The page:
‘I paint people, not because of what they are like, not exactly in spite of what they are like, but how they happen to be.’
The German-Jewish artist Lucian Freud (8 December 1922 – 20 July 2011) is famed for his bleak interiors and cityscapes, intimate portraits, self-portraits and nude studies. Alongside Bacon, he is considered to be Britain’s most important figurative post-war painter.
The grandson of the founder of psychoanalysis, Sigmund Freud, Lucian Freud emigrated with his parents from Berlin to London in 1933 to escape the looming Nazi threat. He studied at the Central School of Arts and Crafts in London and at the East Anglian School of Painting and Drawing in Suffolk in the late 1930s and early 1940s. In 1941, he served a brief stint in the Merchant Navy, thereafter remaining firmly rooted in London.
Freud started his artistic career as an excellent draughtsman, and exhibited at the Lefevre Gallery, London Gallery and the ICA during the 1940s, committing himself to painting in 1950. In 1954 he represented Great Britain at the Venice Biennale, together with Bacon and Ben Nicholson. Freud showed his work in renowned international institutions, such as the Metropolitan Museum of Art in 1994, and received numerous honours including a Turner Prize nomination in 1988 and the Order of the Merit in 1993.
Bacon and Freud were close friends from 1944 until about 1985.Both frequented the same Soho drinking spots, where they met mutual friends such as Frank Auerbach, Stephen Spender and Henrietta Moraes, who was painted by both artists.According to Daniel Farson, they were virtually ‘inseparable’ during the 1950s and '60s and Lady Caroline Blackwood remembered having dinner with Bacon ‘nearly every day’ for the duration of her marriage to Freud, from 1953 to 1959.Perhaps it was a constant, underlying rivalry in art, then, that ultimately undermined their friendship to the point of their bitter falling out in the 1980s. Shortly before his death, Bacon described the end of their relationship as ‘rather sad’.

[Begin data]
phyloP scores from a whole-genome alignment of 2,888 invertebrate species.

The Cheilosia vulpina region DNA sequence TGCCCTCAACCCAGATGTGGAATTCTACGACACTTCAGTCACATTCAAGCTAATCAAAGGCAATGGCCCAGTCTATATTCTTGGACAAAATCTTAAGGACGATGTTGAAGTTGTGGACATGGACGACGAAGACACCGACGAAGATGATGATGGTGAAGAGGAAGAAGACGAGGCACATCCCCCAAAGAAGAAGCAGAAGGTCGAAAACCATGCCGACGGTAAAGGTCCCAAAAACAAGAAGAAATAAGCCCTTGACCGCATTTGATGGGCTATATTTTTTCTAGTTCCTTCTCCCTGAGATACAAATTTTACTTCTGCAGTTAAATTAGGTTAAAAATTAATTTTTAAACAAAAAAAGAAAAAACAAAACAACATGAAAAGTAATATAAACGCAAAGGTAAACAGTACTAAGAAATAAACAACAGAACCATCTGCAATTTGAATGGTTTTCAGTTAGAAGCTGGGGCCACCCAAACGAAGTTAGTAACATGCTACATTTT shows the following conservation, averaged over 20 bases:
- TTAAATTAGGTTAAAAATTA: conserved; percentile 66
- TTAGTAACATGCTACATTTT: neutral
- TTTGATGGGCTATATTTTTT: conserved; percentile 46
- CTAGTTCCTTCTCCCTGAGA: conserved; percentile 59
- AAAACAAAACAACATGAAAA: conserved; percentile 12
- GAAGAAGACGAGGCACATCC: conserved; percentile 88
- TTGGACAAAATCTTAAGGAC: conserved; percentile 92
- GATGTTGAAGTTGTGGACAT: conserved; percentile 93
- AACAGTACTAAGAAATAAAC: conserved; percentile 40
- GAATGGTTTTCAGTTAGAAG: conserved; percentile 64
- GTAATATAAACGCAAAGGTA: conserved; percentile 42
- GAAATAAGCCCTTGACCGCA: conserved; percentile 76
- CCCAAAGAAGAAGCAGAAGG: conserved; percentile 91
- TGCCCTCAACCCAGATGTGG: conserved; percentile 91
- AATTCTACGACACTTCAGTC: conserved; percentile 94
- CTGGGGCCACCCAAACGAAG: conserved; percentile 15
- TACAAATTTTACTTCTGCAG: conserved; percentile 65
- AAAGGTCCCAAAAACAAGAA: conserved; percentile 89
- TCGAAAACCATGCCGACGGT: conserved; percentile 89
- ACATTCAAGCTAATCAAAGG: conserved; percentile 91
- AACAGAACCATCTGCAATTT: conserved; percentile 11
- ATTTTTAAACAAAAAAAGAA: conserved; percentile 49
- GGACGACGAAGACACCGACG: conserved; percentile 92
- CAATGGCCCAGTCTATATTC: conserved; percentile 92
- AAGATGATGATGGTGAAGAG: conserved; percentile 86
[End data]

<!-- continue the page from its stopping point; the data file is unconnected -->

As painters, Bacon and Freud were equally committed to the human figure, whose essence of flesh and bone they both sought to grasp. However, they employed very different methods to reach their goal. While Bacon developed his paintings from photographic material, Freud only painted from life and was notorious for mercilessly scrutinizing his sitters over numerous, sometimes tedious, sessions, in which he slowly built up the image on the canvas.In spite of their disparate approaches, their close bond echoes distinctively in each other’s work. Freud said admiringly of Bacon’s handling of paint that ‘he talked about packing a lot of things into a single brushstroke, which amused and excited me, and I realized that it was a million miles away from anything I could ever do’.While Freud’s early painting is determined by a hyper-realistic, linear style, in the late 1950s he began using thicker impasto, which was more freely applied with coarser brushes.In late paintings, such as Benefits Supervisor Sleeping, 1995, the paint application reached almost abstract qualities. It has been speculated that Bacon’s example may have played a role in this development.Freud executed several drawings of Bacon, and in 1952, he painted an observant portrait of his friend; a second one started in 1956 was left unfinished. Conversely, Bacon painted many portraits of Freud, executing the first in 1951 and thereafter producing no less than 16 works of his friend, often using portrait photographs by John Deakin as a pictorial springboard.
Lucian Freud quoted in Sebastian Smee, Lucian Freud, Cologne: Taschen, 2007, p.7.
Biographical information from exh. cat. Lucian Freud Portraits, The National Portrait Gallery, London, 9 February until 27 May 2012, London: National Portrait Gallery Publications, 2012, pp.222-241.
Martin Harrison, In Camera Francis Bacon: Photography, Film and the Practice of Painting, London: Thames & Hudson, 2005, p.106.
Lucian Freud, Girl in a Blanket, 1953, and Francis Bacon, Portrait of Henrietta Moraes,1963.
Daniel Farson, The Gilded Gutter Life of Francis Bacon, London: Century, 1993, pp.238-239 and Caroline Blackwood quoted in Michael Peppiatt, Francis Bacon Anatomy of an Enigma, London, Sydney, Auckland, Johannesburg: Weidenfeld & Nicolson, 1996, pp.192-193.
Michel Archimbaud, Francis Bacon In Conversation with Michel Archimbaud, London: Phaidon, 1993, p.72.
Cf. Sarah Howgate, Introduction, in exh. cat. Lucian Freud Portraits, The National Portrait Gallery, London, 2012, pp.14-19.
Lucian Freud quoted in Howgate 2012, pp.14-19.
exh. cat. Lucian Freud Portraits, The National Portrait Gallery, London, 2012, p.230.
Martin Harrison, Francis Bacon: Catalogue Raisonné, London: The Estate of Francis Bacon, 2016, p.53.